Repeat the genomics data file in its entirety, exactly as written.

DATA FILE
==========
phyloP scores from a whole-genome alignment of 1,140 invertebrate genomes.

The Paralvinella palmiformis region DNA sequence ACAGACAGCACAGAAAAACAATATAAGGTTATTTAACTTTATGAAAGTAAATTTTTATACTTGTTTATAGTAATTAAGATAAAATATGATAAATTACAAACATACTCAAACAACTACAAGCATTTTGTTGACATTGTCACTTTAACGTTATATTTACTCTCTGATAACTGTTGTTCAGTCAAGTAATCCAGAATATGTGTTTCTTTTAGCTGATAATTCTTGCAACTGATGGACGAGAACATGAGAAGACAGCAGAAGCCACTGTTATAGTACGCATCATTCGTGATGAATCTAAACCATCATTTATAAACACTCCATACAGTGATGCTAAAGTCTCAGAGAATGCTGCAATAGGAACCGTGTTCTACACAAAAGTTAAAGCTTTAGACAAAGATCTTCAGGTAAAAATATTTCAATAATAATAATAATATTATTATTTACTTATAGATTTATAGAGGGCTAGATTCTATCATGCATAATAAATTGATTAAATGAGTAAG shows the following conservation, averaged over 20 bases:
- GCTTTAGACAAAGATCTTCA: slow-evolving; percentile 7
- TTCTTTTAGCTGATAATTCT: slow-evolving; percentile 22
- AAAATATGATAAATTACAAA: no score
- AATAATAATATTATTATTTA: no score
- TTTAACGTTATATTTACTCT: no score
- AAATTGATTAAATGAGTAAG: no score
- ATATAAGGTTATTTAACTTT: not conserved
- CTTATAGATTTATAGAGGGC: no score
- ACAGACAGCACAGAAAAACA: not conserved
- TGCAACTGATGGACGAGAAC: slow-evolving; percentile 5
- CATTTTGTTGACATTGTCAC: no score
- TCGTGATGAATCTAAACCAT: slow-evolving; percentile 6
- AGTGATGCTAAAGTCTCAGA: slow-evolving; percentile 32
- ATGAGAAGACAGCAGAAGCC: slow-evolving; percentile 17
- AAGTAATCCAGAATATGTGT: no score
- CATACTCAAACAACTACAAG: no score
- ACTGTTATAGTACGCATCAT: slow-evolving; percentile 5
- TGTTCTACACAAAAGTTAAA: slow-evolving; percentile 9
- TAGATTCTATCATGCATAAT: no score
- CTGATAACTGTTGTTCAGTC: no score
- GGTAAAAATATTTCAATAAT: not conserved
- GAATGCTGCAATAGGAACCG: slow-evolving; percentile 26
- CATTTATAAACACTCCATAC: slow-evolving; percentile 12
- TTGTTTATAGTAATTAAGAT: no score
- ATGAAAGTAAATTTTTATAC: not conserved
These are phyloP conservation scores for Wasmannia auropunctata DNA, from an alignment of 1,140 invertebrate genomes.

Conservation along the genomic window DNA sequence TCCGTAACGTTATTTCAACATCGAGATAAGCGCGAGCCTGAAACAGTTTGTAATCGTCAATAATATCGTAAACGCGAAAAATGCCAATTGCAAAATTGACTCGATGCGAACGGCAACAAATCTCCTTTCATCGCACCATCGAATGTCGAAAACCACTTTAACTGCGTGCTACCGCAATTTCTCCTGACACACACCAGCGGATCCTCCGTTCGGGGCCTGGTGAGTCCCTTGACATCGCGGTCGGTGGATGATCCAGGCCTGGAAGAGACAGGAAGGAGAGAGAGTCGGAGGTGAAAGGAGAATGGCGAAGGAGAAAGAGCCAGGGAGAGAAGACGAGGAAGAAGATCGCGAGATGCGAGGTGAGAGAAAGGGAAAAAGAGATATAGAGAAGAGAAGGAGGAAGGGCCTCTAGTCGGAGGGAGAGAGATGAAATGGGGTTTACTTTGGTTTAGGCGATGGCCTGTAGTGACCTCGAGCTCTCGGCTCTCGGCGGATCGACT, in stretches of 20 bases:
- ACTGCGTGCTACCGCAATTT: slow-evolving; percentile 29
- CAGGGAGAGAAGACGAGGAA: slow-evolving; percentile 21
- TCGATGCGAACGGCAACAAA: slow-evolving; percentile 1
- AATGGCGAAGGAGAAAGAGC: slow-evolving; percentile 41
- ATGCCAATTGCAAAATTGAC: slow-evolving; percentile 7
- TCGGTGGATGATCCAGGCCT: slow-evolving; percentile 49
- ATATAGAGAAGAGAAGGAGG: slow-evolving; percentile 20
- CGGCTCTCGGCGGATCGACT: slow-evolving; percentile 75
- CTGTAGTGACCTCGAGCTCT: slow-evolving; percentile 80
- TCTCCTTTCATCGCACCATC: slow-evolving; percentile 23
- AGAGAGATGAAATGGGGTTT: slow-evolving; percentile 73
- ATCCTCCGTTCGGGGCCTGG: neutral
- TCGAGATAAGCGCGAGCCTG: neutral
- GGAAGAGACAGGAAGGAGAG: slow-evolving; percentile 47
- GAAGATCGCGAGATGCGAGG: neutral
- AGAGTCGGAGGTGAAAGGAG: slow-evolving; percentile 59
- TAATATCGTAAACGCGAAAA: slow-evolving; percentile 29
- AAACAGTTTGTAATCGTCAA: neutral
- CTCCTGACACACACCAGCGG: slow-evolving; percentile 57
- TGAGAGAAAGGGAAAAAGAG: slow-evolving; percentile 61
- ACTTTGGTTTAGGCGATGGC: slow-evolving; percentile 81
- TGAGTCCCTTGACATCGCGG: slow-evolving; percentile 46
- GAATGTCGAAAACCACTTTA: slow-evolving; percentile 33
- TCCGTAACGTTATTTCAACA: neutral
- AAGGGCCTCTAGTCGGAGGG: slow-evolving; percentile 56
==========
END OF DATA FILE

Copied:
phyloP scores from a whole-genome alignment of 1,140 invertebrate genomes.

The Paralvinella palmiformis region DNA sequence ACAGACAGCACAGAAAAACAATATAAGGTTATTTAACTTTATGAAAGTAAATTTTTATACTTGTTTATAGTAATTAAGATAAAATATGATAAATTACAAACATACTCAAACAACTACAAGCATTTTGTTGACATTGTCACTTTAACGTTATATTTACTCTCTGATAACTGTTGTTCAGTCAAGTAATCCAGAATATGTGTTTCTTTTAGCTGATAATTCTTGCAACTGATGGACGAGAACATGAGAAGACAGCAGAAGCCACTGTTATAGTACGCATCATTCGTGATGAATCTAAACCATCATTTATAAACACTCCATACAGTGATGCTAAAGTCTCAGAGAATGCTGCAATAGGAACCGTGTTCTACACAAAAGTTAAAGCTTTAGACAAAGATCTTCAGGTAAAAATATTTCAATAATAATAATAATATTATTATTTACTTATAGATTTATAGAGGGCTAGATTCTATCATGCATAATAAATTGATTAAATGAGTAAG shows the following conservation, averaged over 20 bases:
- GCTTTAGACAAAGATCTTCA: slow-evolving; percentile 7
- TTCTTTTAGCTGATAATTCT: slow-evolving; percentile 22
- AAAATATGATAAATTACAAA: no score
- AATAATAATATTATTATTTA: no score
- TTTAACGTTATATTTACTCT: no score
- AAATTGATTAAATGAGTAAG: no score
- ATATAAGGTTATTTAACTTT: not conserved
- CTTATAGATTTATAGAGGGC: no score
- ACAGACAGCACAGAAAAACA: not conserved
- TGCAACTGATGGACGAGAAC: slow-evolving; percentile 5
- CATTTTGTTGACATTGTCAC: no score
- TCGTGATGAATCTAAACCAT: slow-evolving; percentile 6
- AGTGATGCTAAAGTCTCAGA: slow-evolving; percentile 32
- ATGAGAAGACAGCAGAAGCC: slow-evolving; percentile 17
- AAGTAATCCAGAATATGTGT: no score
- CATACTCAAACAACTACAAG: no score
- ACTGTTATAGTACGCATCAT: slow-evolving; percentile 5
- TGTTCTACACAAAAGTTAAA: slow-evolving; percentile 9
- TAGATTCTATCATGCATAAT: no score
- CTGATAACTGTTGTTCAGTC: no score
- GGTAAAAATATTTCAATAAT: not conserved
- GAATGCTGCAATAGGAACCG: slow-evolving; percentile 26
- CATTTATAAACACTCCATAC: slow-evolving; percentile 12
- TTGTTTATAGTAATTAAGAT: no score
- ATGAAAGTAAATTTTTATAC: not conserved
These are phyloP conservation scores for Wasmannia auropunctata DNA, from an alignment of 1,140 invertebrate genomes.

Conservation along the genomic window DNA sequence TCCGTAACGTTATTTCAACATCGAGATAAGCGCGAGCCTGAAACAGTTTGTAATCGTCAATAATATCGTAAACGCGAAAAATGCCAATTGCAAAATTGACTCGATGCGAACGGCAACAAATCTCCTTTCATCGCACCATCGAATGTCGAAAACCACTTTAACTGCGTGCTACCGCAATTTCTCCTGACACACACCAGCGGATCCTCCGTTCGGGGCCTGGTGAGTCCCTTGACATCGCGGTCGGTGGATGATCCAGGCCTGGAAGAGACAGGAAGGAGAGAGAGTCGGAGGTGAAAGGAGAATGGCGAAGGAGAAAGAGCCAGGGAGAGAAGACGAGGAAGAAGATCGCGAGATGCGAGGTGAGAGAAAGGGAAAAAGAGATATAGAGAAGAGAAGGAGGAAGGGCCTCTAGTCGGAGGGAGAGAGATGAAATGGGGTTTACTTTGGTTTAGGCGATGGCCTGTAGTGACCTCGAGCTCTCGGCTCTCGGCGGATCGACT, in stretches of 20 bases:
- ACTGCGTGCTACCGCAATTT: slow-evolving; percentile 29
- CAGGGAGAGAAGACGAGGAA: slow-evolving; percentile 21
- TCGATGCGAACGGCAACAAA: slow-evolving; percentile 1
- AATGGCGAAGGAGAAAGAGC: slow-evolving; percentile 41
- ATGCCAATTGCAAAATTGAC: slow-evolving; percentile 7
- TCGGTGGATGATCCAGGCCT: slow-evolving; percentile 49
- ATATAGAGAAGAGAAGGAGG: slow-evolving; percentile 20
- CGGCTCTCGGCGGATCGACT: slow-evolving; percentile 75
- CTGTAGTGACCTCGAGCTCT: slow-evolving; percentile 80
- TCTCCTTTCATCGCACCATC: slow-evolving; percentile 23
- AGAGAGATGAAATGGGGTTT: slow-evolving; percentile 73
- ATCCTCCGTTCGGGGCCTGG: neutral
- TCGAGATAAGCGCGAGCCTG: neutral
- GGAAGAGACAGGAAGGAGAG: slow-evolving; percentile 47
- GAAGATCGCGAGATGCGAGG: neutral
- AGAGTCGGAGGTGAAAGGAG: slow-evolving; percentile 59
- TAATATCGTAAACGCGAAAA: slow-evolving; percentile 29
- AAACAGTTTGTAATCGTCAA: neutral
- CTCCTGACACACACCAGCGG: slow-evolving; percentile 57
- TGAGAGAAAGGGAAAAAGAG: slow-evolving; percentile 61
- ACTTTGGTTTAGGCGATGGC: slow-evolving; percentile 81
- TGAGTCCCTTGACATCGCGG: slow-evolving; percentile 46
- GAATGTCGAAAACCACTTTA: slow-evolving; percentile 33
- TCCGTAACGTTATTTCAACA: neutral
- AAGGGCCTCTAGTCGGAGGG: slow-evolving; percentile 56